The opinion of the court was delivered by: JOYNER
Defendants National Railroad Passenger Corporation ("AMTRAK") and the City of Philadelphia now move for the entry of summary judgment in their favor on all of the plaintiff's claims against them. For the reasons which follow, the motions must be denied.
In the late afternoon and early evening hours on July 14, 1994, the greater Philadelphia area experienced a series of severe thunderstorms accompanied by high winds and heavy rain. In the course of these storms, the plaintiffs' real and personal property located at 2161-2171 North 62nd Street in the City of Philadelphia were flooded and consequently damaged. Plaintiffs commenced this lawsuit against defendants Amtrak, Septa and Conrail, as well as against the City, alleging that the railroad defendants should be held liable for plaintiffs' damages because in the course of their ownership, possession and control of the real estate and railroad right of way, these defendants artificially diverted rain water and increased the quantity of rainwater such that it would flood neighboring streets and property. (Complaint, Ps11-15). Plaintiffs further aver that Amtrak, Conrail
and Septa were negligent and careless in that they purportedly failed to inspect and maintain the area where the flooding occurred, failed to warn them and failed to prevent or diminish the flooding. (Complaint, P17).
As against the defendant city, plaintiffs allege that its sewer system was in a dangerous condition in that it would back up and cause flooding in the area of Woodbine Avenue, Upland Way and 62nd Street. This dangerous condition, plaintiffs further aver, was caused by the City's alleged failure to properly inspect, repair and maintain the system. (Complaint, Ps18-22).
By way of its motion, Amtrak submits that it is entitled to judgment in its favor as there is no evidence that it ever did anything to increase the quality or quantity of the water flow in the area between Woodbine Avenue and Overbrook station and because plaintiffs' damages were caused by an act of God and not by any negligence on its part. The City likewise contends that there is no evidence that a failure to maintain the storm sewers caused plaintiffs' damages and they cannot recover for damages caused by flooding due merely to the inadequacy of municipal storm sewers.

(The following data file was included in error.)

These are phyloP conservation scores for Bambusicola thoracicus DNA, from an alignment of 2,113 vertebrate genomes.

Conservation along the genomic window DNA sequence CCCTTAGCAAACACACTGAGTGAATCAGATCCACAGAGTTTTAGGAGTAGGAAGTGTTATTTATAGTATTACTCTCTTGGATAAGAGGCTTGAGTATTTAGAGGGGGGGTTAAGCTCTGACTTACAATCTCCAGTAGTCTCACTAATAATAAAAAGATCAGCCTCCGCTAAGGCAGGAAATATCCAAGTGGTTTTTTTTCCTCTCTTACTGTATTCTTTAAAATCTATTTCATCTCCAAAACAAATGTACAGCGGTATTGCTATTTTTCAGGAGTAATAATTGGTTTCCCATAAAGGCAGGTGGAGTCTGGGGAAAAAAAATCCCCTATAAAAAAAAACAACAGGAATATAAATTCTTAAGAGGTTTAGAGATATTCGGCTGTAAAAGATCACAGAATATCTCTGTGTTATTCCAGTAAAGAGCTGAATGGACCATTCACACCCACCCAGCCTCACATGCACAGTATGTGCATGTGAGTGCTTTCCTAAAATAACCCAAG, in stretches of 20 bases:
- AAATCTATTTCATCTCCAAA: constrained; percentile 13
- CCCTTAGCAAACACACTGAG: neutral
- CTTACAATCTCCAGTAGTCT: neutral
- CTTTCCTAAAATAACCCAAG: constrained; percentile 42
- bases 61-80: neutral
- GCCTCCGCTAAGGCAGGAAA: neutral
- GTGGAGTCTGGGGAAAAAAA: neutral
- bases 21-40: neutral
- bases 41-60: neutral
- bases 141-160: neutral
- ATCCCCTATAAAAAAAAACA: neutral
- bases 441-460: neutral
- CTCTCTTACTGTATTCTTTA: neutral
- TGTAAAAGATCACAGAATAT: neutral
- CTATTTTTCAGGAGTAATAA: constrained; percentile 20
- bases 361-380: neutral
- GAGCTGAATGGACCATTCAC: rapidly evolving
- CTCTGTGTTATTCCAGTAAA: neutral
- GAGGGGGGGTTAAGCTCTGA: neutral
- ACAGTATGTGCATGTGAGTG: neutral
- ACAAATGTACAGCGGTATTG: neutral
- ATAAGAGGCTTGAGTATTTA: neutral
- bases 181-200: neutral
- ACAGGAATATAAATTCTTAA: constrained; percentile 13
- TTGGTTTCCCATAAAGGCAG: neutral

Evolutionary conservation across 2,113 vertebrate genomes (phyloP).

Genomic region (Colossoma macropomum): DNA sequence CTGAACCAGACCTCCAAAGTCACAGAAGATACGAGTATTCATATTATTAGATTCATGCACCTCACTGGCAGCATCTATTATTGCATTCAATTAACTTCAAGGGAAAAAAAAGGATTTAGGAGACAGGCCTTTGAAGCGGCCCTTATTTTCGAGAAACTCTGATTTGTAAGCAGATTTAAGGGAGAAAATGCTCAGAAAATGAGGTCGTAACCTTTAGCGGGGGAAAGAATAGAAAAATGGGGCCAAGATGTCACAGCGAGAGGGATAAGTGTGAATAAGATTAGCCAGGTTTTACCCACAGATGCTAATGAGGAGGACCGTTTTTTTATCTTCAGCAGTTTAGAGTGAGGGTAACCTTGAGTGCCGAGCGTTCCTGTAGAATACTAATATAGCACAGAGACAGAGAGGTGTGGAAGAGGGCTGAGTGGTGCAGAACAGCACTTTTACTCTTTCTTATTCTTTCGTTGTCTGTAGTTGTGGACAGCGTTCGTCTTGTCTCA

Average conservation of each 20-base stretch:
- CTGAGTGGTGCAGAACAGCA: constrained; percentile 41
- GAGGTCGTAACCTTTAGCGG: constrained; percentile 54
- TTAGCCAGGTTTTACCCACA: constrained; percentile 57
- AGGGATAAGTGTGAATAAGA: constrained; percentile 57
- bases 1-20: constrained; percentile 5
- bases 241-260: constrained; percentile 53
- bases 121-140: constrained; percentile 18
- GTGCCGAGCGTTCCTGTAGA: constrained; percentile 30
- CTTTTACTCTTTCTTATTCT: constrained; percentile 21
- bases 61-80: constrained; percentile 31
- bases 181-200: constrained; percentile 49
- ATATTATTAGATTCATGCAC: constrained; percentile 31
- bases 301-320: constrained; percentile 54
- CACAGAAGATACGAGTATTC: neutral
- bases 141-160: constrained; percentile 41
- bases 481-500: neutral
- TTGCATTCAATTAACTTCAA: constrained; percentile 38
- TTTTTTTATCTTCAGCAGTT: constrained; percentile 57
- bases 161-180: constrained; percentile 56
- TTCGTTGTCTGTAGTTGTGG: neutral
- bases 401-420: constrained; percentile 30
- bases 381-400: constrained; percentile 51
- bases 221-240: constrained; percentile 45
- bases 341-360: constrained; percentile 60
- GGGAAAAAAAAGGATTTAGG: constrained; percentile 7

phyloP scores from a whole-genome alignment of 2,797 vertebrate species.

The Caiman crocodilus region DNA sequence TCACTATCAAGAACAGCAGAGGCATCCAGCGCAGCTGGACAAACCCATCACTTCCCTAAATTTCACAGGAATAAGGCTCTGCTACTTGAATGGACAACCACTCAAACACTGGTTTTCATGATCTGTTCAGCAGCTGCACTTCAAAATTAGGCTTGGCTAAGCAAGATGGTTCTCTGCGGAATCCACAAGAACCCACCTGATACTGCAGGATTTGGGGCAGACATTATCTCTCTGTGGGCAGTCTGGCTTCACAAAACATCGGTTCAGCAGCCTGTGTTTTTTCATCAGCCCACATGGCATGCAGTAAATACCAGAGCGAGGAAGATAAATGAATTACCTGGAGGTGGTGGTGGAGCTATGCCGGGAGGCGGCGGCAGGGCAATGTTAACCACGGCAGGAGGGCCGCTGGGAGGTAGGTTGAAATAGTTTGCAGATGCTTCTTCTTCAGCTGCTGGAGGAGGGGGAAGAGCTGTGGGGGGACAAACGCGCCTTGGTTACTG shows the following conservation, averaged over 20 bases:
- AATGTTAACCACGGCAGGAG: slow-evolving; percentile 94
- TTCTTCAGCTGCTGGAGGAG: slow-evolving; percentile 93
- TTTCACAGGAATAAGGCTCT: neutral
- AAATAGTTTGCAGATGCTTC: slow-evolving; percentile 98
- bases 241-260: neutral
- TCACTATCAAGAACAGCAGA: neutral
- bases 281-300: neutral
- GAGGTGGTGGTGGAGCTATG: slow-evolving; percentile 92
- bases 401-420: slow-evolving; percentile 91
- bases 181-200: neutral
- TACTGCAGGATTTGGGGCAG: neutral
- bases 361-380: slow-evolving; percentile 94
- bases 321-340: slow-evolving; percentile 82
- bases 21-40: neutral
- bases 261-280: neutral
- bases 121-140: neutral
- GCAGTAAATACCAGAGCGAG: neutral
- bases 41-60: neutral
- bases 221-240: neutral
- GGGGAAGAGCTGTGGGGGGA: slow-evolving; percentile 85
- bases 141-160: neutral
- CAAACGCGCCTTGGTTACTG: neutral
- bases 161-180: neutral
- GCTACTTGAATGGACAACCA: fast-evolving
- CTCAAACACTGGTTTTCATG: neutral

Summary Judgment Standards
The standards for determining whether summary judgment is properly entered in cases pending before the district courts are governed by Fed.R.Civ.P. 56. Subsection (c) of that rule states, in pertinent part,
... The judgment sought shall be rendered forthwith if the pleadings, depositions, answers to interrogatories, and admissions on file, together with the affidavits, if any, show that there is no genuine issue as to any material fact and that the moving party is entitled to a judgment as a matter of law. A summary judgment, interlocutory in character, may be rendered on the issue of liability alone although there is a genuine issue as to the amount of damages.
In this way, a motion for summary judgment requires the court to look beyond the bare allegations of the pleadings to determine if they have sufficient factual support to warrant their consideration at trial. Liberty Lobby, Inc. v. Dow Jones & Co., 267 U.S. App. D.C. 337, 838 F.2d 1287 (D.C. Cir. 1988), cert. denied, 488 U.S. 825, 109 S. Ct. 75, 102 L. Ed. 2d 51 (1988). See Also: Aries Realty, Inc. v. AGS Columbia Associates, 751 F. Supp. 444 (S.D. N.Y. 1990).
As a general rule, the party seeking summary judgment always bears the initial responsibility of informing the district court of the basis for its motion and identifying those portions of the pleadings, depositions, answers to interrogatories and admissions on file, together with the affidavits, if any, which it believes demonstrate the absence of a genuine issue of material fact. Celotex Corp. v. Catrett, 477 U.S. 317, 106 S. Ct. 2548, 91 L. Ed. 2d 265 (1986). In considering a summary judgment motion, the court must view the facts in the light most favorable to the party opposing the motion and all reasonable inferences from the facts must be drawn in favor of that party as well. U.S. v. Kensington Hospital, 760 F. Supp. 1120 (E.D. Pa. 1991); Schillachi v. Flying Dutchman Motorcycle Club, 751 F. Supp. 1169 (E.D. Pa. 1990).
When, however, "a motion for summary judgment is made and supported [by affidavits or otherwise], an adverse party may not rest upon the mere allegations or denials of the adverse party's pleading, but the adverse party's response...must set forth specific facts showing that there is a genuine issue for trial. If the adverse party does not so ...